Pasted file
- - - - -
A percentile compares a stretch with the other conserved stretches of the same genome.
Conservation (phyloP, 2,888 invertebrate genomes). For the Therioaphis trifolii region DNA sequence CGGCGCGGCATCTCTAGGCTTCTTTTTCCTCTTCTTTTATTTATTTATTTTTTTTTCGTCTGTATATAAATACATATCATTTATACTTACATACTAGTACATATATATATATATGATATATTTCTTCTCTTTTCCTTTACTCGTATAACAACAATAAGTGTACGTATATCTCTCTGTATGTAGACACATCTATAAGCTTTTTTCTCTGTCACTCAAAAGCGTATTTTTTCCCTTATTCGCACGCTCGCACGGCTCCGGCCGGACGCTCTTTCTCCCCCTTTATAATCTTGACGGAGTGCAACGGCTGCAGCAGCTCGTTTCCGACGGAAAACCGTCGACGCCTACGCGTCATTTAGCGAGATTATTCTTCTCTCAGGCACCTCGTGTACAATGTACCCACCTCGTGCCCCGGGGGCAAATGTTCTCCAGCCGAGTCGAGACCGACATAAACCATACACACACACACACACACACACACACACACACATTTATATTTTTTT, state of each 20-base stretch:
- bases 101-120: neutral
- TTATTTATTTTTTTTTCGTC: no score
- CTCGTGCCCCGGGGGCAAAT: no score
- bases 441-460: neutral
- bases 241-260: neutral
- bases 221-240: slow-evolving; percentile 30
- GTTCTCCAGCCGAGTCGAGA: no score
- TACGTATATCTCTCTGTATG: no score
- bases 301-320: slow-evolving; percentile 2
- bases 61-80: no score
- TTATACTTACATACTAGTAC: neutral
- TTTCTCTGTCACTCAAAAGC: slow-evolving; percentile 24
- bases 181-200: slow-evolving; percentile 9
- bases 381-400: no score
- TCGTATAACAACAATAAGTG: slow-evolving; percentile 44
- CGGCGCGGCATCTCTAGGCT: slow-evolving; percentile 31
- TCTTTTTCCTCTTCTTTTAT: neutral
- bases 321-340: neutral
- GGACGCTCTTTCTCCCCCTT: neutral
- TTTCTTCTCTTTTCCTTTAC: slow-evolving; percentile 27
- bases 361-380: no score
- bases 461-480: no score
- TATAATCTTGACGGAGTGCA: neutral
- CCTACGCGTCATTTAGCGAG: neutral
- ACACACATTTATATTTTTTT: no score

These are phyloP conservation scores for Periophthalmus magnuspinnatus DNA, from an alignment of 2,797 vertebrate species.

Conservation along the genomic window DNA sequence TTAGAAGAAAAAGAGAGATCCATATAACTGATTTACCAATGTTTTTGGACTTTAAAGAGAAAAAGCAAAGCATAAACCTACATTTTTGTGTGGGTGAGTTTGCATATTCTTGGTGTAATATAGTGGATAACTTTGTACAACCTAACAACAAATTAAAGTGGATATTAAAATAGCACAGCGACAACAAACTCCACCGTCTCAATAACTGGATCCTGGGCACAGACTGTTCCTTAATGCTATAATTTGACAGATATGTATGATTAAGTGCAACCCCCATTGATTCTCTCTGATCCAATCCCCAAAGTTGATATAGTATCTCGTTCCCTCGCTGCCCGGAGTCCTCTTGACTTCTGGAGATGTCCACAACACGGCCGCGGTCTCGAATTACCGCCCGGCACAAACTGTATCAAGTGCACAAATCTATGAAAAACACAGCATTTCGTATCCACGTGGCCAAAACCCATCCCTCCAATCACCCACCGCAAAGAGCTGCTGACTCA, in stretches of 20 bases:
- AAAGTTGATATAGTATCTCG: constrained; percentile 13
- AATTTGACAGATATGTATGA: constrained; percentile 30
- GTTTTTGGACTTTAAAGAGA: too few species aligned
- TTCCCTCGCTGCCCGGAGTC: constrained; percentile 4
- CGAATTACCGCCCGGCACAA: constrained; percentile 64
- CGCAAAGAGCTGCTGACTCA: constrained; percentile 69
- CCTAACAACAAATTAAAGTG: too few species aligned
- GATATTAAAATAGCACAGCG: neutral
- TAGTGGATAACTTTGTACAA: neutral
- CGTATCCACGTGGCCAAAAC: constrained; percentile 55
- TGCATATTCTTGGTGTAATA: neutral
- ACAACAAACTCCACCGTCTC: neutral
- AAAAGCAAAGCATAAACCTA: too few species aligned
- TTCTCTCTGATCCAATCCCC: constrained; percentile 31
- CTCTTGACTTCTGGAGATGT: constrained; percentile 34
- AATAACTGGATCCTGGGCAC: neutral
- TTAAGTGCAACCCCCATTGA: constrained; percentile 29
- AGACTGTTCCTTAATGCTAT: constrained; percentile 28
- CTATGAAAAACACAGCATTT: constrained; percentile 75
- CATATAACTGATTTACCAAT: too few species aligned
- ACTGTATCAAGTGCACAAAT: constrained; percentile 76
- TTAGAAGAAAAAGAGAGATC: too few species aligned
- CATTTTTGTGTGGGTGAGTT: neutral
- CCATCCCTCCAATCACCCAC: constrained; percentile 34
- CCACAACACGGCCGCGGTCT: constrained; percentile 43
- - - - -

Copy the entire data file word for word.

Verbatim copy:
A percentile compares a stretch with the other conserved stretches of the same genome.
Conservation (phyloP, 2,888 invertebrate genomes). For the Therioaphis trifolii region DNA sequence CGGCGCGGCATCTCTAGGCTTCTTTTTCCTCTTCTTTTATTTATTTATTTTTTTTTCGTCTGTATATAAATACATATCATTTATACTTACATACTAGTACATATATATATATATGATATATTTCTTCTCTTTTCCTTTACTCGTATAACAACAATAAGTGTACGTATATCTCTCTGTATGTAGACACATCTATAAGCTTTTTTCTCTGTCACTCAAAAGCGTATTTTTTCCCTTATTCGCACGCTCGCACGGCTCCGGCCGGACGCTCTTTCTCCCCCTTTATAATCTTGACGGAGTGCAACGGCTGCAGCAGCTCGTTTCCGACGGAAAACCGTCGACGCCTACGCGTCATTTAGCGAGATTATTCTTCTCTCAGGCACCTCGTGTACAATGTACCCACCTCGTGCCCCGGGGGCAAATGTTCTCCAGCCGAGTCGAGACCGACATAAACCATACACACACACACACACACACACACACACACACATTTATATTTTTTT, state of each 20-base stretch:
- bases 101-120: neutral
- TTATTTATTTTTTTTTCGTC: no score
- CTCGTGCCCCGGGGGCAAAT: no score
- bases 441-460: neutral
- bases 241-260: neutral
- bases 221-240: slow-evolving; percentile 30
- GTTCTCCAGCCGAGTCGAGA: no score
- TACGTATATCTCTCTGTATG: no score
- bases 301-320: slow-evolving; percentile 2
- bases 61-80: no score
- TTATACTTACATACTAGTAC: neutral
- TTTCTCTGTCACTCAAAAGC: slow-evolving; percentile 24
- bases 181-200: slow-evolving; percentile 9
- bases 381-400: no score
- TCGTATAACAACAATAAGTG: slow-evolving; percentile 44
- CGGCGCGGCATCTCTAGGCT: slow-evolving; percentile 31
- TCTTTTTCCTCTTCTTTTAT: neutral
- bases 321-340: neutral
- GGACGCTCTTTCTCCCCCTT: neutral
- TTTCTTCTCTTTTCCTTTAC: slow-evolving; percentile 27
- bases 361-380: no score
- bases 461-480: no score
- TATAATCTTGACGGAGTGCA: neutral
- CCTACGCGTCATTTAGCGAG: neutral
- ACACACATTTATATTTTTTT: no score

These are phyloP conservation scores for Periophthalmus magnuspinnatus DNA, from an alignment of 2,797 vertebrate species.

Conservation along the genomic window DNA sequence TTAGAAGAAAAAGAGAGATCCATATAACTGATTTACCAATGTTTTTGGACTTTAAAGAGAAAAAGCAAAGCATAAACCTACATTTTTGTGTGGGTGAGTTTGCATATTCTTGGTGTAATATAGTGGATAACTTTGTACAACCTAACAACAAATTAAAGTGGATATTAAAATAGCACAGCGACAACAAACTCCACCGTCTCAATAACTGGATCCTGGGCACAGACTGTTCCTTAATGCTATAATTTGACAGATATGTATGATTAAGTGCAACCCCCATTGATTCTCTCTGATCCAATCCCCAAAGTTGATATAGTATCTCGTTCCCTCGCTGCCCGGAGTCCTCTTGACTTCTGGAGATGTCCACAACACGGCCGCGGTCTCGAATTACCGCCCGGCACAAACTGTATCAAGTGCACAAATCTATGAAAAACACAGCATTTCGTATCCACGTGGCCAAAACCCATCCCTCCAATCACCCACCGCAAAGAGCTGCTGACTCA, in stretches of 20 bases:
- AAAGTTGATATAGTATCTCG: constrained; percentile 13
- AATTTGACAGATATGTATGA: constrained; percentile 30
- GTTTTTGGACTTTAAAGAGA: too few species aligned
- TTCCCTCGCTGCCCGGAGTC: constrained; percentile 4
- CGAATTACCGCCCGGCACAA: constrained; percentile 64
- CGCAAAGAGCTGCTGACTCA: constrained; percentile 69
- CCTAACAACAAATTAAAGTG: too few species aligned
- GATATTAAAATAGCACAGCG: neutral
- TAGTGGATAACTTTGTACAA: neutral
- CGTATCCACGTGGCCAAAAC: constrained; percentile 55
- TGCATATTCTTGGTGTAATA: neutral
- ACAACAAACTCCACCGTCTC: neutral
- AAAAGCAAAGCATAAACCTA: too few species aligned
- TTCTCTCTGATCCAATCCCC: constrained; percentile 31
- CTCTTGACTTCTGGAGATGT: constrained; percentile 34
- AATAACTGGATCCTGGGCAC: neutral
- TTAAGTGCAACCCCCATTGA: constrained; percentile 29
- AGACTGTTCCTTAATGCTAT: constrained; percentile 28
- CTATGAAAAACACAGCATTT: constrained; percentile 75
- CATATAACTGATTTACCAAT: too few species aligned
- ACTGTATCAAGTGCACAAAT: constrained; percentile 76
- TTAGAAGAAAAAGAGAGATC: too few species aligned
- CATTTTTGTGTGGGTGAGTT: neutral
- CCATCCCTCCAATCACCCAC: constrained; percentile 34
- CCACAACACGGCCGCGGTCT: constrained; percentile 43